The Norman Transcript
Music Review by Doug Hill
Why you should listen: It’s the rare 21st century professional musician who has just one project. Molly Venter and Eben Pariser are no exceptions. Venter played here in Norman at the Winter Wind concert series late last year with her main gig Red Molly. Pariser is lead vocalist and bass player for retro hipster (“Steamboat Soul”) quartet Roosevelt Dime based in Brooklyn. Considering the evidence presented in their debut 11 song Goodnight Moonshine album, there’s a case to be made that there shouldn’t be any distractions from this endeavor.
that manages something most music in this genre either doesn’t attempt or can’t do. That not so little feat is creating an amalgamation of country and city sounds. Goodnight Moonshine doesn’t create this blend in every track. It’s spread out like the remote plains, small towns and cities of America are interspersed across the map. The songs aren’t all folk or jazz or adult contemporary music. Rather they borrow promiscuously from these and more.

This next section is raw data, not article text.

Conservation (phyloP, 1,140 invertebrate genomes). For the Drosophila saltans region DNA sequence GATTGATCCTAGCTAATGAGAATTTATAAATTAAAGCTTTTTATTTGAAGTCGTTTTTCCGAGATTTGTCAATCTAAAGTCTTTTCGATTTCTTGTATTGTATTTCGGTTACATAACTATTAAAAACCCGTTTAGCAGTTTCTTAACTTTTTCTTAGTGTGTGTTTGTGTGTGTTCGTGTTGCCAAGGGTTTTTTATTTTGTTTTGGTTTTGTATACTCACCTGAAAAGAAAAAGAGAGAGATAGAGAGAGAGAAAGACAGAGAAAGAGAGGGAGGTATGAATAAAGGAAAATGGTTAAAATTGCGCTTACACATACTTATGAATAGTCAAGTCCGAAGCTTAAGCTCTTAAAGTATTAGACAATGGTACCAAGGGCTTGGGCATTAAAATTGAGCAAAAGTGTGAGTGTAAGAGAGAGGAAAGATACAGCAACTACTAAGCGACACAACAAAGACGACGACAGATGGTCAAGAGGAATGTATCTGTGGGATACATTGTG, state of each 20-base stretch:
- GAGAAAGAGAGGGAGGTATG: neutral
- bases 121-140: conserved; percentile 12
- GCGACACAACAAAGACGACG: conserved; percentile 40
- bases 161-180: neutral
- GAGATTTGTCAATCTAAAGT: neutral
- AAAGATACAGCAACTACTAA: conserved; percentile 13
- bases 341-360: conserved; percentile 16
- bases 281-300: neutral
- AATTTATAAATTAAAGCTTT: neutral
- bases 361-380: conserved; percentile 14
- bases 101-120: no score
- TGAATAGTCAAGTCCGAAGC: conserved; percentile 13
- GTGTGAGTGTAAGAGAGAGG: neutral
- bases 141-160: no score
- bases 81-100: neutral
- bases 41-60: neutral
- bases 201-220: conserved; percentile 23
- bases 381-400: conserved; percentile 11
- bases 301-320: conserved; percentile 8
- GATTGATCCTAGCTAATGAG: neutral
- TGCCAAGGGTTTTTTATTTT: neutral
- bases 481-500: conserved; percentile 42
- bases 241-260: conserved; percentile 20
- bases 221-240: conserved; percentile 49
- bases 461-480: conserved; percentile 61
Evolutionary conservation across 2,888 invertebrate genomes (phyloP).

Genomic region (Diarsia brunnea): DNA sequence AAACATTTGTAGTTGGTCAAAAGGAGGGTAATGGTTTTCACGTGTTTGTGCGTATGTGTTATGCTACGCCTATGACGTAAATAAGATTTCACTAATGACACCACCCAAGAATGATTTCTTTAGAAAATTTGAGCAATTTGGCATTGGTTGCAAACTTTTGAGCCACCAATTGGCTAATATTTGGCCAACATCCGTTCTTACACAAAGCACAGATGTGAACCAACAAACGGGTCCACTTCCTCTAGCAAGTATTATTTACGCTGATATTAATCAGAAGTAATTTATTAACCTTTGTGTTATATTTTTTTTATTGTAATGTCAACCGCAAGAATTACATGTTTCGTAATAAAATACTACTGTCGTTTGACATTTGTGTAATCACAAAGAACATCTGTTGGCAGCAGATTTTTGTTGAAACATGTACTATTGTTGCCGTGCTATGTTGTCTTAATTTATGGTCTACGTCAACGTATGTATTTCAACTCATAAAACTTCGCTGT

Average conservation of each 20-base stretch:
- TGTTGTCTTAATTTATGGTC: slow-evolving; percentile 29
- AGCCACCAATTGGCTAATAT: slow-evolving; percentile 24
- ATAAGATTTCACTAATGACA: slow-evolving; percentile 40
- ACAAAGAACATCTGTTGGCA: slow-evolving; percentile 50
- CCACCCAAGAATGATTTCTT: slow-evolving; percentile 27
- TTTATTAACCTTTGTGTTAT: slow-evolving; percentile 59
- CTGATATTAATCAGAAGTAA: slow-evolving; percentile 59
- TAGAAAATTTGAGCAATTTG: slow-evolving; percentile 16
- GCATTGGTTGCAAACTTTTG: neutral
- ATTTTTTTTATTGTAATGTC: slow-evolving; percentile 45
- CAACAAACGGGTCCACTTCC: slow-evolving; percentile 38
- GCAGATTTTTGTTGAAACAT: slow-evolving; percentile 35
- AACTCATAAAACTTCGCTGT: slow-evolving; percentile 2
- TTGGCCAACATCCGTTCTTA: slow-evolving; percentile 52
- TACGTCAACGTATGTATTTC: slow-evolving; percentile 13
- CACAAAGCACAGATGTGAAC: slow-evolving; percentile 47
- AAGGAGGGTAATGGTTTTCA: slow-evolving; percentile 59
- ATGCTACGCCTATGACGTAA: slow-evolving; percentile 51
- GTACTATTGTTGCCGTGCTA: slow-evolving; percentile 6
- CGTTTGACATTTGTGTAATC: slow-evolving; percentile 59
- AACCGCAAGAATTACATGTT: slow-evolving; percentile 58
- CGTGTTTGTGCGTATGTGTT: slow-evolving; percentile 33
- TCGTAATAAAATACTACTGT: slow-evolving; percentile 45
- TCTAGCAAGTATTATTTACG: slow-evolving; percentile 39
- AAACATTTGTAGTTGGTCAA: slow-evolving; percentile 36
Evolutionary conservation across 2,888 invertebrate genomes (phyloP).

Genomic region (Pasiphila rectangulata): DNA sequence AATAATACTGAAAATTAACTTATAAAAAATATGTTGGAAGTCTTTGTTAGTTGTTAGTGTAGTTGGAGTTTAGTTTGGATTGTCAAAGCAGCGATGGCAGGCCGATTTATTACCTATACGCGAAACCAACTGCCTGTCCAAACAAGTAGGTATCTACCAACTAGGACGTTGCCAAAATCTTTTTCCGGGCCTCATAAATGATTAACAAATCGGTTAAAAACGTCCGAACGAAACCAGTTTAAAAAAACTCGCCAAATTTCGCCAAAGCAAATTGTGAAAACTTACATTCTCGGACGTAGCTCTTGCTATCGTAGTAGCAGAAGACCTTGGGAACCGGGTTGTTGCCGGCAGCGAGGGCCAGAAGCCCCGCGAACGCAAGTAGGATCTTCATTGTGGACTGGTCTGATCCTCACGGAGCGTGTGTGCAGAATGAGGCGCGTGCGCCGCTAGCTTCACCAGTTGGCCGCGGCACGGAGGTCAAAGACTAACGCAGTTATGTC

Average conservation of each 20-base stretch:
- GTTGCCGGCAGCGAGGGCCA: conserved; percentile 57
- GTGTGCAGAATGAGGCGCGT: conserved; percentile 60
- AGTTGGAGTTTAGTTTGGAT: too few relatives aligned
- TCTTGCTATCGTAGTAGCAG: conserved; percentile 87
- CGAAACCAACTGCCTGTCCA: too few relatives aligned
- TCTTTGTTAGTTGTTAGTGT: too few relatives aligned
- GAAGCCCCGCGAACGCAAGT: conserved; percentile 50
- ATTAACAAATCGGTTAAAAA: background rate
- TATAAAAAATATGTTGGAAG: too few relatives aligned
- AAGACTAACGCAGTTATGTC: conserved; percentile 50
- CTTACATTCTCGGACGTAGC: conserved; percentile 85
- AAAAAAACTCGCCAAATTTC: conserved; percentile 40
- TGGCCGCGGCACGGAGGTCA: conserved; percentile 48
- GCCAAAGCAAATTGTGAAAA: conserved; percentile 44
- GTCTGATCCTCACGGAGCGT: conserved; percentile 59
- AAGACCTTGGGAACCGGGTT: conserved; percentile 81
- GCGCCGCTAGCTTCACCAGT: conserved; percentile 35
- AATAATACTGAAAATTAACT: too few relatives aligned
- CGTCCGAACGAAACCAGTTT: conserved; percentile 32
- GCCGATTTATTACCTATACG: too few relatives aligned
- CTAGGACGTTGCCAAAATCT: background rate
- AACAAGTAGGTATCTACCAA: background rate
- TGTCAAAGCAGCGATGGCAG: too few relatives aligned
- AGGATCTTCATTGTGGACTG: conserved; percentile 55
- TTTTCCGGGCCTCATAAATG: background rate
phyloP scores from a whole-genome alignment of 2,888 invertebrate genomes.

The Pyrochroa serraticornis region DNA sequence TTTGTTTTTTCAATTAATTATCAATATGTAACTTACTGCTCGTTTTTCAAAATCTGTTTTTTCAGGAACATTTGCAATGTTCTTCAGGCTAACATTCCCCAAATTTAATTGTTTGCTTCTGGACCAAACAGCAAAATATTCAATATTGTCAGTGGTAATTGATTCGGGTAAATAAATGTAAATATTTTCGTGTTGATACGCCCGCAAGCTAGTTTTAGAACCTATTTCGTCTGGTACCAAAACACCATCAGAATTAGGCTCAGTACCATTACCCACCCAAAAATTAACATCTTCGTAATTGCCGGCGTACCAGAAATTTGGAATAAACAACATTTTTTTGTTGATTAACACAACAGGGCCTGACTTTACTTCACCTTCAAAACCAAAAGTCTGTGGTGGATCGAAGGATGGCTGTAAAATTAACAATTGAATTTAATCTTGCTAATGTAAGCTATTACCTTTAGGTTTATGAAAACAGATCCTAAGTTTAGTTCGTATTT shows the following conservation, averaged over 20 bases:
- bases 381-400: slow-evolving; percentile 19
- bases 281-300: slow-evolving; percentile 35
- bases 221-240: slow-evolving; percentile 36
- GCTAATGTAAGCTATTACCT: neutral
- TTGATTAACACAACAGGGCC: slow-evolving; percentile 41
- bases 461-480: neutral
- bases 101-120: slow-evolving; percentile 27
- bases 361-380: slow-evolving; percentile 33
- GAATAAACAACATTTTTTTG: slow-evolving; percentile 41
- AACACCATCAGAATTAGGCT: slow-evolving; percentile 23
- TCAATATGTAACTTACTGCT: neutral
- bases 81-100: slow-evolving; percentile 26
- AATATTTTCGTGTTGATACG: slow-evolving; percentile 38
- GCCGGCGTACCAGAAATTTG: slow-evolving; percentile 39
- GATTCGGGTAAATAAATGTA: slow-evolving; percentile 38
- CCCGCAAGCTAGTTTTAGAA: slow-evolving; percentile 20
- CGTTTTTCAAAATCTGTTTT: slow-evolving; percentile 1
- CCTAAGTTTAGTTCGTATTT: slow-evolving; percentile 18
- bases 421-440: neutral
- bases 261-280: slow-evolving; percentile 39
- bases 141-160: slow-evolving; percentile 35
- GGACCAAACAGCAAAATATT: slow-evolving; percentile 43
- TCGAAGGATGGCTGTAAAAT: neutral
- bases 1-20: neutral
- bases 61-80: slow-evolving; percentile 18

“Work I Done” is a song Venter wrote after spending a Father’s Day afternoon visiting the Brooklyn Navy Yard Museum. Although it’s about historically male-dominated occupations, it’s sung with her feminine lead vocals rather than Pariser’s, which is genius. “Dark Side of the Rainbow” is a mash up of Pink Floyd and the Judy Garland classic with paired vocal solos that miraculously work in this unlikely combination. It’s so much more entertaining than the duo showing off perfectly harmonized vocals on some other song. “End of the World Blues” bears mention if for no other reason than nearly everyone has had the annoying experience that inspired this song. It’s when a churchly pair knocks on the door and proceeds to share their unsolicited opinion on end times. It’s enough to make you want to say goodnight and then pour a shot of moonshine.